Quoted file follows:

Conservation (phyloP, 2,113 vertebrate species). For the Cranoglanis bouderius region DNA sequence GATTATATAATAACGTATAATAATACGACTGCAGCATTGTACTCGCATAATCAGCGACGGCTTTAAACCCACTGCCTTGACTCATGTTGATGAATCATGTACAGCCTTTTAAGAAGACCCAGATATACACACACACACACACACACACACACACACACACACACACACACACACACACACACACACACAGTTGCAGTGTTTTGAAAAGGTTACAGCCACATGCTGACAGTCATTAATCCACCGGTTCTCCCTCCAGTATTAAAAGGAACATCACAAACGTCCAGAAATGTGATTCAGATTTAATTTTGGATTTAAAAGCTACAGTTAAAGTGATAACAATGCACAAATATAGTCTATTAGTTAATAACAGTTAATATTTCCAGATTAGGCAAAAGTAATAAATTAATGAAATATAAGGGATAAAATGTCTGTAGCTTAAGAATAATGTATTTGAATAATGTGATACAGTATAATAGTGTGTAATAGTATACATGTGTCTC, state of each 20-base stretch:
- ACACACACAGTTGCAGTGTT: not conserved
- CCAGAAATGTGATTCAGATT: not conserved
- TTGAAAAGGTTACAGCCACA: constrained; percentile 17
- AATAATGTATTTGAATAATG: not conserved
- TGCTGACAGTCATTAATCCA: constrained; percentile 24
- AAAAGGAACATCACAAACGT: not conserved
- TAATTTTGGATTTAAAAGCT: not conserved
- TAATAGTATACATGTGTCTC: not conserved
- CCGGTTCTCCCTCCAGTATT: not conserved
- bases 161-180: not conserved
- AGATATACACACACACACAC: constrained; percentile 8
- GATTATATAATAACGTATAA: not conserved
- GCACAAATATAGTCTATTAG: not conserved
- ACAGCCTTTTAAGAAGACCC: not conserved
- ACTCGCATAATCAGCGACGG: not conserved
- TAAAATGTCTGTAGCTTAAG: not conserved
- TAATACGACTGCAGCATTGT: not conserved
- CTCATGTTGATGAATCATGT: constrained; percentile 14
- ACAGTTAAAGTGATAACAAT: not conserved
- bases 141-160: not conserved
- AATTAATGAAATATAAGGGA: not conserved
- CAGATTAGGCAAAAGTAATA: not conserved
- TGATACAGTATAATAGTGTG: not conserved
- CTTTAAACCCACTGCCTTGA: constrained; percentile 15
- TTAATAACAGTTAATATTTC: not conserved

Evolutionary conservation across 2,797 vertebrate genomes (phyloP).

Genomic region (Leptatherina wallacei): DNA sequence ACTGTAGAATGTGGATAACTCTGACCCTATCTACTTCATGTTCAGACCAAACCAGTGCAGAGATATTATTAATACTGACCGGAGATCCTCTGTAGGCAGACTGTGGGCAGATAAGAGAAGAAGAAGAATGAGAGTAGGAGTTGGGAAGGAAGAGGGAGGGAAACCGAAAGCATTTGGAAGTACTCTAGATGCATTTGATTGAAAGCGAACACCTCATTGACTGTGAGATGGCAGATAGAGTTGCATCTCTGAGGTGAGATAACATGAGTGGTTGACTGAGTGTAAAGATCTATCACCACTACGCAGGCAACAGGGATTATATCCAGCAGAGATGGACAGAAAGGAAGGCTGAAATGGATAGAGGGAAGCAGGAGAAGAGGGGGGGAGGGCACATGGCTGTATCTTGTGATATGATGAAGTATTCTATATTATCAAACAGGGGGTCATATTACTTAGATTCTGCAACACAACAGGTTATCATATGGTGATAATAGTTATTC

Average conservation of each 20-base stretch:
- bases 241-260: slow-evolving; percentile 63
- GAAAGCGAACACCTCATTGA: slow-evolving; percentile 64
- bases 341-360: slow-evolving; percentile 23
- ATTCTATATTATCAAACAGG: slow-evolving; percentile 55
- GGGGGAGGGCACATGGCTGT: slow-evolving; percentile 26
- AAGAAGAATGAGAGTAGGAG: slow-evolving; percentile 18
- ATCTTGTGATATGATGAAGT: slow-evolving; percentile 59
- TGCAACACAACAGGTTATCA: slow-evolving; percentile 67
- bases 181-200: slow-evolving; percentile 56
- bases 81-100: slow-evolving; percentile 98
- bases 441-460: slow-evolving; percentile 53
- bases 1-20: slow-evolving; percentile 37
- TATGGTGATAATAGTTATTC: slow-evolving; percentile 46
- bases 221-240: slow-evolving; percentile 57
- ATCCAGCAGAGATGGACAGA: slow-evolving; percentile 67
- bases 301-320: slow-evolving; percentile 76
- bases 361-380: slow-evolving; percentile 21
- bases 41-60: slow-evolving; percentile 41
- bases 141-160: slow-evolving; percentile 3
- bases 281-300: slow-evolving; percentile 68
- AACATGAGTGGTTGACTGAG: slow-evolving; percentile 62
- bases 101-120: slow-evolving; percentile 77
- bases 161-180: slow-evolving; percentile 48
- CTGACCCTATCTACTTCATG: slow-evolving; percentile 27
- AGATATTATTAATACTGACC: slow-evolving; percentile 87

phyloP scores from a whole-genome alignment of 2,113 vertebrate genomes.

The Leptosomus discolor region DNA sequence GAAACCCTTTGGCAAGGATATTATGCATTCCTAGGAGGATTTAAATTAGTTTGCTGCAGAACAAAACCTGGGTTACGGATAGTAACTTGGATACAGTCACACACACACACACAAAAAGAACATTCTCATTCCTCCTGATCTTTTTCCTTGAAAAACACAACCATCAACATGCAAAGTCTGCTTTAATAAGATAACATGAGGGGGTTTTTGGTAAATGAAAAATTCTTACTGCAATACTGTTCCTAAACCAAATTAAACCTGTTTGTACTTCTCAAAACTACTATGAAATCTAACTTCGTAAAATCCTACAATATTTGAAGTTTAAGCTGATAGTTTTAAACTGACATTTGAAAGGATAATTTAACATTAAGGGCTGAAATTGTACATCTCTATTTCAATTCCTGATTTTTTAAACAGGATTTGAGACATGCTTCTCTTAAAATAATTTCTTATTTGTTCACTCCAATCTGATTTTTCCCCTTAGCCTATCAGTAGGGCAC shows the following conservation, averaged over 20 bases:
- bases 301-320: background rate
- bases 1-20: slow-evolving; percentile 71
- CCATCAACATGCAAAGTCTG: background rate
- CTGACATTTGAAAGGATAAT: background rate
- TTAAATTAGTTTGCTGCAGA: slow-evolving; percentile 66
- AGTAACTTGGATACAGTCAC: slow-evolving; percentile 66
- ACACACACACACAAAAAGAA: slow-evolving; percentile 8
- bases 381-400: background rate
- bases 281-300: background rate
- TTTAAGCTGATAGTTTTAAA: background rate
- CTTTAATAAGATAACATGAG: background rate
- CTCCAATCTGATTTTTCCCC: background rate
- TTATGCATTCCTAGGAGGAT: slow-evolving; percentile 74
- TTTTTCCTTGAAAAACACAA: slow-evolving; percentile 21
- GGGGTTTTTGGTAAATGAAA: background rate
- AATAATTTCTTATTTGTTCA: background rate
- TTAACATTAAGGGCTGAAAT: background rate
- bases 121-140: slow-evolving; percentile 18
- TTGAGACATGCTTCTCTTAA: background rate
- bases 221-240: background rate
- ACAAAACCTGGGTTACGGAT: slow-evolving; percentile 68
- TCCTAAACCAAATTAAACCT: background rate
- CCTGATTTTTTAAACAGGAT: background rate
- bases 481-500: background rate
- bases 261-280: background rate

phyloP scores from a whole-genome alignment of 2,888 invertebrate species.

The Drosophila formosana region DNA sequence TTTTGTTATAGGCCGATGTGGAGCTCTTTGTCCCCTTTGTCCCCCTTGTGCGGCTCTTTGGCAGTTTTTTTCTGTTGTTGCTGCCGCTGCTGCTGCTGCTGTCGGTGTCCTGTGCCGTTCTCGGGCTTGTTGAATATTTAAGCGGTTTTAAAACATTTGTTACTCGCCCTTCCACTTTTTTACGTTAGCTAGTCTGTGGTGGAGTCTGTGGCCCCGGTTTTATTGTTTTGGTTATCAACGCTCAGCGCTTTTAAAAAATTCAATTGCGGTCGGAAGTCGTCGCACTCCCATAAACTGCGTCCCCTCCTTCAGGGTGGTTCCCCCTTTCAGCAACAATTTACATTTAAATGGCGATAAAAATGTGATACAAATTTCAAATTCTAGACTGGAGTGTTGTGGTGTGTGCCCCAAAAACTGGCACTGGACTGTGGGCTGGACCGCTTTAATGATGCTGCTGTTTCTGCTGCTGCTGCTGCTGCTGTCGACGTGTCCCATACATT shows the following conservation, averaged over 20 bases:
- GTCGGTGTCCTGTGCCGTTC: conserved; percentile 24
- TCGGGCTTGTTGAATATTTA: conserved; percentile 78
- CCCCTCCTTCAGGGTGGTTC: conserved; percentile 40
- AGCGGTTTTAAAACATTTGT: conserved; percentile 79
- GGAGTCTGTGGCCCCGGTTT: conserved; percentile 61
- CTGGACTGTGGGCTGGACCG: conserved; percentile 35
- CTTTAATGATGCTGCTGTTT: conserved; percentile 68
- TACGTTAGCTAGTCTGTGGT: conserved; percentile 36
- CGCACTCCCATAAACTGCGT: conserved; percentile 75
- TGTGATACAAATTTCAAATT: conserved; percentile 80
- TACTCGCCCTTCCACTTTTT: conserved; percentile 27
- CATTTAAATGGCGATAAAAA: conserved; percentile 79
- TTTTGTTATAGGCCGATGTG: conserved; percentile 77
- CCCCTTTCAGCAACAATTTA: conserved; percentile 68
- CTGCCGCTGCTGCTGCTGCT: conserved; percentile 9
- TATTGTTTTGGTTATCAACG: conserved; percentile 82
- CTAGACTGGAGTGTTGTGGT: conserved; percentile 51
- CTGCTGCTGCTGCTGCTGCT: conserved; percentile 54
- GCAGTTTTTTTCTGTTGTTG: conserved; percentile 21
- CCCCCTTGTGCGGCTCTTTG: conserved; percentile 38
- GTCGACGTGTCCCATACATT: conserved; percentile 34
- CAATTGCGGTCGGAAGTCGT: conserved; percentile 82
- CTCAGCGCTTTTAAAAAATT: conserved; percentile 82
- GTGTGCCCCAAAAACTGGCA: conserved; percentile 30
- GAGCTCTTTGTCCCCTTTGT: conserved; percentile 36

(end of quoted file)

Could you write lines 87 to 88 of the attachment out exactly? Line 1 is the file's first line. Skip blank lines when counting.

- AGCGGTTTTAAAACATTTGT: conserved; percentile 79
- GGAGTCTGTGGCCCCGGTTT: conserved; percentile 61